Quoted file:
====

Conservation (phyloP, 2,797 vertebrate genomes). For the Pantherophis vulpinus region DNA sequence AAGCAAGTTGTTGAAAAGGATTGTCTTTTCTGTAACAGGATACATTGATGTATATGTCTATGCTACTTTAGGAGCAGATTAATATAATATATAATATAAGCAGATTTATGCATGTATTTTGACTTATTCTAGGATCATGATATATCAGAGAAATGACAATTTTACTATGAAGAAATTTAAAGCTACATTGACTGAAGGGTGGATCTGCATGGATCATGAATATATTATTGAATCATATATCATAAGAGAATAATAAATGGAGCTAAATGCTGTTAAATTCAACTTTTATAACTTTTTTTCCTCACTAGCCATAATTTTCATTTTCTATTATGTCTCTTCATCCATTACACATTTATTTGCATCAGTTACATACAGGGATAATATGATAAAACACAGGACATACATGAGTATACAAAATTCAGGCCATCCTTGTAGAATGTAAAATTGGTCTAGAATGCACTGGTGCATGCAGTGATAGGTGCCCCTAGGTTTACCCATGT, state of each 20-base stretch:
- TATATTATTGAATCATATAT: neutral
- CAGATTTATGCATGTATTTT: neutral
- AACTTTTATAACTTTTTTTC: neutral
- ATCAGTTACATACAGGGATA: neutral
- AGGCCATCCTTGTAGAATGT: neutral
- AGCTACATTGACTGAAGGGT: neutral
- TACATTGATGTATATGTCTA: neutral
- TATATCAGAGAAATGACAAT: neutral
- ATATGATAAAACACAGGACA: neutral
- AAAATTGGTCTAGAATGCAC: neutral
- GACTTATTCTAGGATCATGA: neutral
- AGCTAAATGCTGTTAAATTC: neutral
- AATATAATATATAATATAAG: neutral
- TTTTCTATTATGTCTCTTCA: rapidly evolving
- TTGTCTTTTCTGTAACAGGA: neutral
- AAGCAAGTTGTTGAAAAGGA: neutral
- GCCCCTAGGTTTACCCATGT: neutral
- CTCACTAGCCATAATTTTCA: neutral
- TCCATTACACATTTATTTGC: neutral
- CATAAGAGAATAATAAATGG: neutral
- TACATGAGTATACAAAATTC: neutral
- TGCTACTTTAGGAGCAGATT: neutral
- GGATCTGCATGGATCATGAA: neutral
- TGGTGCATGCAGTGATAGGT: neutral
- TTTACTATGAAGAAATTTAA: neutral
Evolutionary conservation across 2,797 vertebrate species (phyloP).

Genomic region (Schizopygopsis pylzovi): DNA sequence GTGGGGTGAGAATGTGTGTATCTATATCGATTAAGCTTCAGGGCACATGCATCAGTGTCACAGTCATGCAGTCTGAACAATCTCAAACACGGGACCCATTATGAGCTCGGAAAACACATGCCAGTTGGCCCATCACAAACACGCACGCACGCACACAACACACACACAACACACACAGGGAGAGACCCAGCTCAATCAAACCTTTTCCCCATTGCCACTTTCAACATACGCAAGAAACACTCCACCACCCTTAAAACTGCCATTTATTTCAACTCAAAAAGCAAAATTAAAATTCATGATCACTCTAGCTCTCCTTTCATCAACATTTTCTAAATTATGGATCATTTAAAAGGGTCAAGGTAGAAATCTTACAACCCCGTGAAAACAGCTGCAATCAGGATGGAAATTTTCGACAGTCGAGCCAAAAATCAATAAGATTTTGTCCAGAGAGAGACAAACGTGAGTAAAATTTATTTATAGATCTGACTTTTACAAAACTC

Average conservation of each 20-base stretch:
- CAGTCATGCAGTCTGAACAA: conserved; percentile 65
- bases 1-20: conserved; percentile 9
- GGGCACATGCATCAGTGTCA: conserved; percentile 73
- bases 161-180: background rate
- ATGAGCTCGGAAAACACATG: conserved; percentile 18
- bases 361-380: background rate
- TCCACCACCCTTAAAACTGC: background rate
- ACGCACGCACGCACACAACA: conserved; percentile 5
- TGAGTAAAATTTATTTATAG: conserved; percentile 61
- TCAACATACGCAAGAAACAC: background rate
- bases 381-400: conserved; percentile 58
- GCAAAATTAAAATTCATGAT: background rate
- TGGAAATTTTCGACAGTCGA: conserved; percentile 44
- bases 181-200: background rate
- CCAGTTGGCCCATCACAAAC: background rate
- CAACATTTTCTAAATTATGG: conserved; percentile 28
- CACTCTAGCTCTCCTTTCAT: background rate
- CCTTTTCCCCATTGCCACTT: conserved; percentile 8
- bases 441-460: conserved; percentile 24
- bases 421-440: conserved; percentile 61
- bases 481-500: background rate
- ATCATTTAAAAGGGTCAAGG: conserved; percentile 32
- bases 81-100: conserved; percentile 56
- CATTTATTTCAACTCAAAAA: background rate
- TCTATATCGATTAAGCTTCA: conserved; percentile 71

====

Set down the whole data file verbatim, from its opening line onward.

Conservation (phyloP, 2,797 vertebrate genomes). For the Pantherophis vulpinus region DNA sequence AAGCAAGTTGTTGAAAAGGATTGTCTTTTCTGTAACAGGATACATTGATGTATATGTCTATGCTACTTTAGGAGCAGATTAATATAATATATAATATAAGCAGATTTATGCATGTATTTTGACTTATTCTAGGATCATGATATATCAGAGAAATGACAATTTTACTATGAAGAAATTTAAAGCTACATTGACTGAAGGGTGGATCTGCATGGATCATGAATATATTATTGAATCATATATCATAAGAGAATAATAAATGGAGCTAAATGCTGTTAAATTCAACTTTTATAACTTTTTTTCCTCACTAGCCATAATTTTCATTTTCTATTATGTCTCTTCATCCATTACACATTTATTTGCATCAGTTACATACAGGGATAATATGATAAAACACAGGACATACATGAGTATACAAAATTCAGGCCATCCTTGTAGAATGTAAAATTGGTCTAGAATGCACTGGTGCATGCAGTGATAGGTGCCCCTAGGTTTACCCATGT, state of each 20-base stretch:
- TATATTATTGAATCATATAT: neutral
- CAGATTTATGCATGTATTTT: neutral
- AACTTTTATAACTTTTTTTC: neutral
- ATCAGTTACATACAGGGATA: neutral
- AGGCCATCCTTGTAGAATGT: neutral
- AGCTACATTGACTGAAGGGT: neutral
- TACATTGATGTATATGTCTA: neutral
- TATATCAGAGAAATGACAAT: neutral
- ATATGATAAAACACAGGACA: neutral
- AAAATTGGTCTAGAATGCAC: neutral
- GACTTATTCTAGGATCATGA: neutral
- AGCTAAATGCTGTTAAATTC: neutral
- AATATAATATATAATATAAG: neutral
- TTTTCTATTATGTCTCTTCA: rapidly evolving
- TTGTCTTTTCTGTAACAGGA: neutral
- AAGCAAGTTGTTGAAAAGGA: neutral
- GCCCCTAGGTTTACCCATGT: neutral
- CTCACTAGCCATAATTTTCA: neutral
- TCCATTACACATTTATTTGC: neutral
- CATAAGAGAATAATAAATGG: neutral
- TACATGAGTATACAAAATTC: neutral
- TGCTACTTTAGGAGCAGATT: neutral
- GGATCTGCATGGATCATGAA: neutral
- TGGTGCATGCAGTGATAGGT: neutral
- TTTACTATGAAGAAATTTAA: neutral
Evolutionary conservation across 2,797 vertebrate species (phyloP).

Genomic region (Schizopygopsis pylzovi): DNA sequence GTGGGGTGAGAATGTGTGTATCTATATCGATTAAGCTTCAGGGCACATGCATCAGTGTCACAGTCATGCAGTCTGAACAATCTCAAACACGGGACCCATTATGAGCTCGGAAAACACATGCCAGTTGGCCCATCACAAACACGCACGCACGCACACAACACACACACAACACACACAGGGAGAGACCCAGCTCAATCAAACCTTTTCCCCATTGCCACTTTCAACATACGCAAGAAACACTCCACCACCCTTAAAACTGCCATTTATTTCAACTCAAAAAGCAAAATTAAAATTCATGATCACTCTAGCTCTCCTTTCATCAACATTTTCTAAATTATGGATCATTTAAAAGGGTCAAGGTAGAAATCTTACAACCCCGTGAAAACAGCTGCAATCAGGATGGAAATTTTCGACAGTCGAGCCAAAAATCAATAAGATTTTGTCCAGAGAGAGACAAACGTGAGTAAAATTTATTTATAGATCTGACTTTTACAAAACTC

Average conservation of each 20-base stretch:
- CAGTCATGCAGTCTGAACAA: conserved; percentile 65
- bases 1-20: conserved; percentile 9
- GGGCACATGCATCAGTGTCA: conserved; percentile 73
- bases 161-180: background rate
- ATGAGCTCGGAAAACACATG: conserved; percentile 18
- bases 361-380: background rate
- TCCACCACCCTTAAAACTGC: background rate
- ACGCACGCACGCACACAACA: conserved; percentile 5
- TGAGTAAAATTTATTTATAG: conserved; percentile 61
- TCAACATACGCAAGAAACAC: background rate
- bases 381-400: conserved; percentile 58
- GCAAAATTAAAATTCATGAT: background rate
- TGGAAATTTTCGACAGTCGA: conserved; percentile 44
- bases 181-200: background rate
- CCAGTTGGCCCATCACAAAC: background rate
- CAACATTTTCTAAATTATGG: conserved; percentile 28
- CACTCTAGCTCTCCTTTCAT: background rate
- CCTTTTCCCCATTGCCACTT: conserved; percentile 8
- bases 441-460: conserved; percentile 24
- bases 421-440: conserved; percentile 61
- bases 481-500: background rate
- ATCATTTAAAAGGGTCAAGG: conserved; percentile 32
- bases 81-100: conserved; percentile 56
- CATTTATTTCAACTCAAAAA: background rate
- TCTATATCGATTAAGCTTCA: conserved; percentile 71